BACKGROUND: Adolescent confidentiality may present practice challenges for health care providers related to family, medical, ethical, legal, social and bureaucratic processes. It is unclear how health care providers understand and practice confidentiality with adolescents in Canada. OBJECTIVE: To investigate the knowledge and practice of health care providers at Alberta Children’s Hospital (Calgary, Alberta), and to inform practice about the adolescent’s right to confidentiality. METHODS: The present study was a voluntary, anonymous online survey. Invitations to participate were sent through the paediatric facility’s electronic mailing list to all currently employed health care providers who potentially engaged in caregiving interactions with adolescents. The survey consisted of 15 closed items and seven open comment items. Closed items were analyzed using descriptive statistics and open comments were analyzed using manifest thematic coding. RESULTS: A total of 389 responses were received, representing health care providers in many disciplines. A variety of practices related to adolescent confidentiality and widespread misunderstanding of this issue were apparent. Respondents’ comments revealed individual and team knowledge gaps regarding adolescent and parent/guardian rights, and the difference between the constructs of consent to treatment and the provision of confidential health care for adolescents. CONCLUSIONS: While health care providers regard confidentiality as paramount, the present survey revealed a wide variation in understanding and practices regarding confidential care for adolescents. This was revealed in both the qualitative and quantitative data. The authors’ recommended strategies to improve the understanding and practice of adolescent confidentiality include: encouraging individuals’ examination of beliefs; postsecondary instruction; knowledge-translation strategies within programs; and institution-directed guidelines and policy. PMID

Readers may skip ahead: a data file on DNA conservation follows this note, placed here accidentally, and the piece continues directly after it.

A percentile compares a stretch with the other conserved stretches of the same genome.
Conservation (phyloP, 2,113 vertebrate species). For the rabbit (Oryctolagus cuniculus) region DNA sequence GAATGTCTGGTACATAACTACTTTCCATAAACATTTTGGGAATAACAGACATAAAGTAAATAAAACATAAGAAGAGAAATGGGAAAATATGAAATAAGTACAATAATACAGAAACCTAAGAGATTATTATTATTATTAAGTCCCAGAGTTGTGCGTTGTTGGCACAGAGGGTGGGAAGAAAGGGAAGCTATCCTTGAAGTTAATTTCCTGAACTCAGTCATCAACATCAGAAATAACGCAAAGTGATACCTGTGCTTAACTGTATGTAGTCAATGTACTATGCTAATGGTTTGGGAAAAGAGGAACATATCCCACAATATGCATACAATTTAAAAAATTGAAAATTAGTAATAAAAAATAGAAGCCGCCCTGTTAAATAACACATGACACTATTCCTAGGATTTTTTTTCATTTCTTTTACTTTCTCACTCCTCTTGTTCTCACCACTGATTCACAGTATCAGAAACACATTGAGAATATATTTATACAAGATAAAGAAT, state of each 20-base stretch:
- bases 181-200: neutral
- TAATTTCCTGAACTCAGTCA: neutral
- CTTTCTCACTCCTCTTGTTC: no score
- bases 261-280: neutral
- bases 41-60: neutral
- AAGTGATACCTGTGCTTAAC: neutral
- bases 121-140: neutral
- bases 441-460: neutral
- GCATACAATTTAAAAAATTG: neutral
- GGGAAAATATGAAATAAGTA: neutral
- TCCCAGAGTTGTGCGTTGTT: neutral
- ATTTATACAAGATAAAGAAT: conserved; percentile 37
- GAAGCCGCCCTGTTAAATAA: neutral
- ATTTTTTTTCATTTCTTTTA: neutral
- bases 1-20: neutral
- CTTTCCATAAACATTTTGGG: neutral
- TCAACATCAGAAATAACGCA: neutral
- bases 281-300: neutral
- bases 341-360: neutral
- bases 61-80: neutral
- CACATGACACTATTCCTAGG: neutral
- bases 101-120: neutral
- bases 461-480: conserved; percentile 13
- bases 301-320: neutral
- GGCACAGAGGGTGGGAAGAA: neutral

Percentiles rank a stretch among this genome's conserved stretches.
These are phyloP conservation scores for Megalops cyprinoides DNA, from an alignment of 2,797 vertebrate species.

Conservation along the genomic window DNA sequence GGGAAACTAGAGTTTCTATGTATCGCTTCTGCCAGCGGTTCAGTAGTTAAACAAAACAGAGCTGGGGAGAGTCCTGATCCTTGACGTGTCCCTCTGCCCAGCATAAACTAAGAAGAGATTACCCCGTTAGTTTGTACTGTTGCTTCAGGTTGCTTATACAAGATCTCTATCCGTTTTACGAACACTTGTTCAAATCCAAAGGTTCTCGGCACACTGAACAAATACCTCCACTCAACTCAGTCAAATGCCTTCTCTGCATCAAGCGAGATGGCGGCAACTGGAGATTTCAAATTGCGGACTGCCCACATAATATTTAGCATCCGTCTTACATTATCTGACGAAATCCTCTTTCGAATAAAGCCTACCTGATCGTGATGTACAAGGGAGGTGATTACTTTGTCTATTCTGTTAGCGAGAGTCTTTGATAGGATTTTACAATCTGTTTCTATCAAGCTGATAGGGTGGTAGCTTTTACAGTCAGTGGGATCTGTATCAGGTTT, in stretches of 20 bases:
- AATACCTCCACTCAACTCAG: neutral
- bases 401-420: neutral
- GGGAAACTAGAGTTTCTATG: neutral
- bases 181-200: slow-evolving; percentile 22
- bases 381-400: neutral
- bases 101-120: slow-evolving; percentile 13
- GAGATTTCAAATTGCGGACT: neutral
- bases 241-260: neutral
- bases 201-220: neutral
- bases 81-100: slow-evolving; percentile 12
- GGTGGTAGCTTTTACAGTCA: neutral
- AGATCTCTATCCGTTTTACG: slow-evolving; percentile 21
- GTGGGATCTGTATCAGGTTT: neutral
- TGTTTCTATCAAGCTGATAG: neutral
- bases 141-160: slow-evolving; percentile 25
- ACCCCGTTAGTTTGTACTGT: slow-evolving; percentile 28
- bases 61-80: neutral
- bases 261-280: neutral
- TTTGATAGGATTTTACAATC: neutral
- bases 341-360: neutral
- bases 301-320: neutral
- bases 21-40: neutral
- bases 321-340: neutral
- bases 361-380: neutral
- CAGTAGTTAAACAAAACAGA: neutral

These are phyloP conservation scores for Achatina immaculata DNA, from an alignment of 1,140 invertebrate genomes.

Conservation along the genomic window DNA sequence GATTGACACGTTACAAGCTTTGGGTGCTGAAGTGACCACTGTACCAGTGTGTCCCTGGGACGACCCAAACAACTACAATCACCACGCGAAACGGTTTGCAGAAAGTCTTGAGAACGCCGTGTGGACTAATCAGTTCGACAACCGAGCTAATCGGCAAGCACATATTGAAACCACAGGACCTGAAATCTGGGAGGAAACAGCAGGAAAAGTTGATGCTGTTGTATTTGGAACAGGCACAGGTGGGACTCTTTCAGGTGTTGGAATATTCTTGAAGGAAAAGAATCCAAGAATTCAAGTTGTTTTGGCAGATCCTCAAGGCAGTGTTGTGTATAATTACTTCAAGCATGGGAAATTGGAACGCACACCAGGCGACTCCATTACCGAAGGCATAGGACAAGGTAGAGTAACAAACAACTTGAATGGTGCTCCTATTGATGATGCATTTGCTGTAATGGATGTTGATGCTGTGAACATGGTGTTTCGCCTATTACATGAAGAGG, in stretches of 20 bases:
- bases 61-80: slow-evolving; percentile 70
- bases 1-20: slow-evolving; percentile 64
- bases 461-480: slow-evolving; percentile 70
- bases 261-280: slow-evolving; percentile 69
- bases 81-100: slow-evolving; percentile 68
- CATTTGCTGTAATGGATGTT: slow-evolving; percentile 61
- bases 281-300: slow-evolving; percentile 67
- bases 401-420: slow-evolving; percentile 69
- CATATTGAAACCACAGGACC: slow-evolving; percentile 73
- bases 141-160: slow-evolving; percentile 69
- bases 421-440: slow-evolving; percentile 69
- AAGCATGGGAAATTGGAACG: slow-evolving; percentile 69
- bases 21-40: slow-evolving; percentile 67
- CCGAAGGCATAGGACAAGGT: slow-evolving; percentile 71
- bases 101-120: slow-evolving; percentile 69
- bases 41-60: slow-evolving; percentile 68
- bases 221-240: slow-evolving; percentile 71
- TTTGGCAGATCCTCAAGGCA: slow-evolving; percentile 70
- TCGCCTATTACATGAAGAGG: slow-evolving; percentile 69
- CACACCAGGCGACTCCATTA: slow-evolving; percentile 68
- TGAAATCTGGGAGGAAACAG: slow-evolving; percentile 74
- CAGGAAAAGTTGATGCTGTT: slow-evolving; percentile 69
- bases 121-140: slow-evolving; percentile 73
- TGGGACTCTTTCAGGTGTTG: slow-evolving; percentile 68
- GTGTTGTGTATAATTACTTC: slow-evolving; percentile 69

19. Health Outcome after Major Trauma: What Are We Measuring?

    PubMed Central

    Hoffman, Karen; Cole, Elaine; Playford, E. Diane; Grill, Eva; Soberg, Helene L.; Brohi, Karim

    2014-01-01